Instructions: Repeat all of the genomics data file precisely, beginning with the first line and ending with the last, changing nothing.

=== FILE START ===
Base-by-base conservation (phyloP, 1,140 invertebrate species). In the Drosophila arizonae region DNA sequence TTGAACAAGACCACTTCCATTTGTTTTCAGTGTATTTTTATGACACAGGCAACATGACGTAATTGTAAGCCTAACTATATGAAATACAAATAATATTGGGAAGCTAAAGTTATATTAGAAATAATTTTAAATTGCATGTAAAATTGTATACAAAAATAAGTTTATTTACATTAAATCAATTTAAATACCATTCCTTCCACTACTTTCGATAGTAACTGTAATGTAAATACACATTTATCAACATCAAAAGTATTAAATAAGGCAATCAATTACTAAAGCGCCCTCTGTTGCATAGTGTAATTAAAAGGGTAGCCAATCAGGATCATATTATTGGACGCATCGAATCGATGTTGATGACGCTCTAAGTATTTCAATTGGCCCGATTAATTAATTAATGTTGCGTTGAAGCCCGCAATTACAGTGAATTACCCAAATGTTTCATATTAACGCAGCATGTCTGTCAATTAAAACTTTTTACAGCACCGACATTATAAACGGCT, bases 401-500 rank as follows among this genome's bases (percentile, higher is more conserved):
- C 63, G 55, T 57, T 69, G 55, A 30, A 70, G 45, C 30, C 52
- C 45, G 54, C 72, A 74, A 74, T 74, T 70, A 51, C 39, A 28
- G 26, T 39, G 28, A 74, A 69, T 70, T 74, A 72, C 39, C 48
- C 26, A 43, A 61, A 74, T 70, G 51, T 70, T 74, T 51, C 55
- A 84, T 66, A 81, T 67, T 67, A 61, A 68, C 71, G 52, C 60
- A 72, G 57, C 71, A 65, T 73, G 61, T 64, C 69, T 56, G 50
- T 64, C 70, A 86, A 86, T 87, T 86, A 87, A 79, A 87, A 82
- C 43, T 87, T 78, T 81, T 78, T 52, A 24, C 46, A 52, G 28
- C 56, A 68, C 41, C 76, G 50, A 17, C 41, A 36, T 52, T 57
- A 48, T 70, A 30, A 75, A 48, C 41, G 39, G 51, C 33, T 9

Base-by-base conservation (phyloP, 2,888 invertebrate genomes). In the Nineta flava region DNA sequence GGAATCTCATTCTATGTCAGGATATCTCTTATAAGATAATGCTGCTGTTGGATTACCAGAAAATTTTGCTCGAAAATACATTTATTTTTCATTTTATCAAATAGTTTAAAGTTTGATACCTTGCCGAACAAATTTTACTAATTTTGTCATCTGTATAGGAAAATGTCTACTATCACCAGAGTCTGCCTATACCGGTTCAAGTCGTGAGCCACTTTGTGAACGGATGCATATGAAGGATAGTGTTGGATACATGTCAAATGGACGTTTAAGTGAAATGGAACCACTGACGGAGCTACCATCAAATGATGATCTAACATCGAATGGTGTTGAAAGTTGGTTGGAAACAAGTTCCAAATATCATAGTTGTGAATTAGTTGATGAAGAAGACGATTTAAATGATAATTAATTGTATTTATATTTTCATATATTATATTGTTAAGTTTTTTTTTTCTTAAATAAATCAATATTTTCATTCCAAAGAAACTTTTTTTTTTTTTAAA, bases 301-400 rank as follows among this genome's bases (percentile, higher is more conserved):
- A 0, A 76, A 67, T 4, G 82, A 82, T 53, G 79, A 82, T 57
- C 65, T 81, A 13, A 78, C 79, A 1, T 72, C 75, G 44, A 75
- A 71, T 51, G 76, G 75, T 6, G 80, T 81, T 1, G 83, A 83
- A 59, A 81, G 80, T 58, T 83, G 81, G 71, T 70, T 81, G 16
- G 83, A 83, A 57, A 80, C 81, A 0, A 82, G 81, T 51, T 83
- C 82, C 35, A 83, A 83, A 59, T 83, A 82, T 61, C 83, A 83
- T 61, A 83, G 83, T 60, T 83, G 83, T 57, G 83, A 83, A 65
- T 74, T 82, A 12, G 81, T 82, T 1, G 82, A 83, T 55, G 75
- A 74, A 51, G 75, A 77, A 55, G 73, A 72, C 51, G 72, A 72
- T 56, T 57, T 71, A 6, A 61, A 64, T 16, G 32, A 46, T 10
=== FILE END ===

Base-by-base conservation (phyloP, 1,140 invertebrate species). In the Drosophila arizonae region DNA sequence TTGAACAAGACCACTTCCATTTGTTTTCAGTGTATTTTTATGACACAGGCAACATGACGTAATTGTAAGCCTAACTATATGAAATACAAATAATATTGGGAAGCTAAAGTTATATTAGAAATAATTTTAAATTGCATGTAAAATTGTATACAAAAATAAGTTTATTTACATTAAATCAATTTAAATACCATTCCTTCCACTACTTTCGATAGTAACTGTAATGTAAATACACATTTATCAACATCAAAAGTATTAAATAAGGCAATCAATTACTAAAGCGCCCTCTGTTGCATAGTGTAATTAAAAGGGTAGCCAATCAGGATCATATTATTGGACGCATCGAATCGATGTTGATGACGCTCTAAGTATTTCAATTGGCCCGATTAATTAATTAATGTTGCGTTGAAGCCCGCAATTACAGTGAATTACCCAAATGTTTCATATTAACGCAGCATGTCTGTCAATTAAAACTTTTTACAGCACCGACATTATAAACGGCT, bases 401-500 rank as follows among this genome's bases (percentile, higher is more conserved):
- C 63, G 55, T 57, T 69, G 55, A 30, A 70, G 45, C 30, C 52
- C 45, G 54, C 72, A 74, A 74, T 74, T 70, A 51, C 39, A 28
- G 26, T 39, G 28, A 74, A 69, T 70, T 74, A 72, C 39, C 48
- C 26, A 43, A 61, A 74, T 70, G 51, T 70, T 74, T 51, C 55
- A 84, T 66, A 81, T 67, T 67, A 61, A 68, C 71, G 52, C 60
- A 72, G 57, C 71, A 65, T 73, G 61, T 64, C 69, T 56, G 50
- T 64, C 70, A 86, A 86, T 87, T 86, A 87, A 79, A 87, A 82
- C 43, T 87, T 78, T 81, T 78, T 52, A 24, C 46, A 52, G 28
- C 56, A 68, C 41, C 76, G 50, A 17, C 41, A 36, T 52, T 57
- A 48, T 70, A 30, A 75, A 48, C 41, G 39, G 51, C 33, T 9

Base-by-base conservation (phyloP, 2,888 invertebrate genomes). In the Nineta flava region DNA sequence GGAATCTCATTCTATGTCAGGATATCTCTTATAAGATAATGCTGCTGTTGGATTACCAGAAAATTTTGCTCGAAAATACATTTATTTTTCATTTTATCAAATAGTTTAAAGTTTGATACCTTGCCGAACAAATTTTACTAATTTTGTCATCTGTATAGGAAAATGTCTACTATCACCAGAGTCTGCCTATACCGGTTCAAGTCGTGAGCCACTTTGTGAACGGATGCATATGAAGGATAGTGTTGGATACATGTCAAATGGACGTTTAAGTGAAATGGAACCACTGACGGAGCTACCATCAAATGATGATCTAACATCGAATGGTGTTGAAAGTTGGTTGGAAACAAGTTCCAAATATCATAGTTGTGAATTAGTTGATGAAGAAGACGATTTAAATGATAATTAATTGTATTTATATTTTCATATATTATATTGTTAAGTTTTTTTTTTCTTAAATAAATCAATATTTTCATTCCAAAGAAACTTTTTTTTTTTTTAAA, bases 301-400 rank as follows among this genome's bases (percentile, higher is more conserved):
- A 0, A 76, A 67, T 4, G 82, A 82, T 53, G 79, A 82, T 57
- C 65, T 81, A 13, A 78, C 79, A 1, T 72, C 75, G 44, A 75
- A 71, T 51, G 76, G 75, T 6, G 80, T 81, T 1, G 83, A 83
- A 59, A 81, G 80, T 58, T 83, G 81, G 71, T 70, T 81, G 16
- G 83, A 83, A 57, A 80, C 81, A 0, A 82, G 81, T 51, T 83
- C 82, C 35, A 83, A 83, A 59, T 83, A 82, T 61, C 83, A 83
- T 61, A 83, G 83, T 60, T 83, G 83, T 57, G 83, A 83, A 65
- T 74, T 82, A 12, G 81, T 82, T 1, G 82, A 83, T 55, G 75
- A 74, A 51, G 75, A 77, A 55, G 73, A 72, C 51, G 72, A 72
- T 56, T 57, T 71, A 6, A 61, A 64, T 16, G 32, A 46, T 10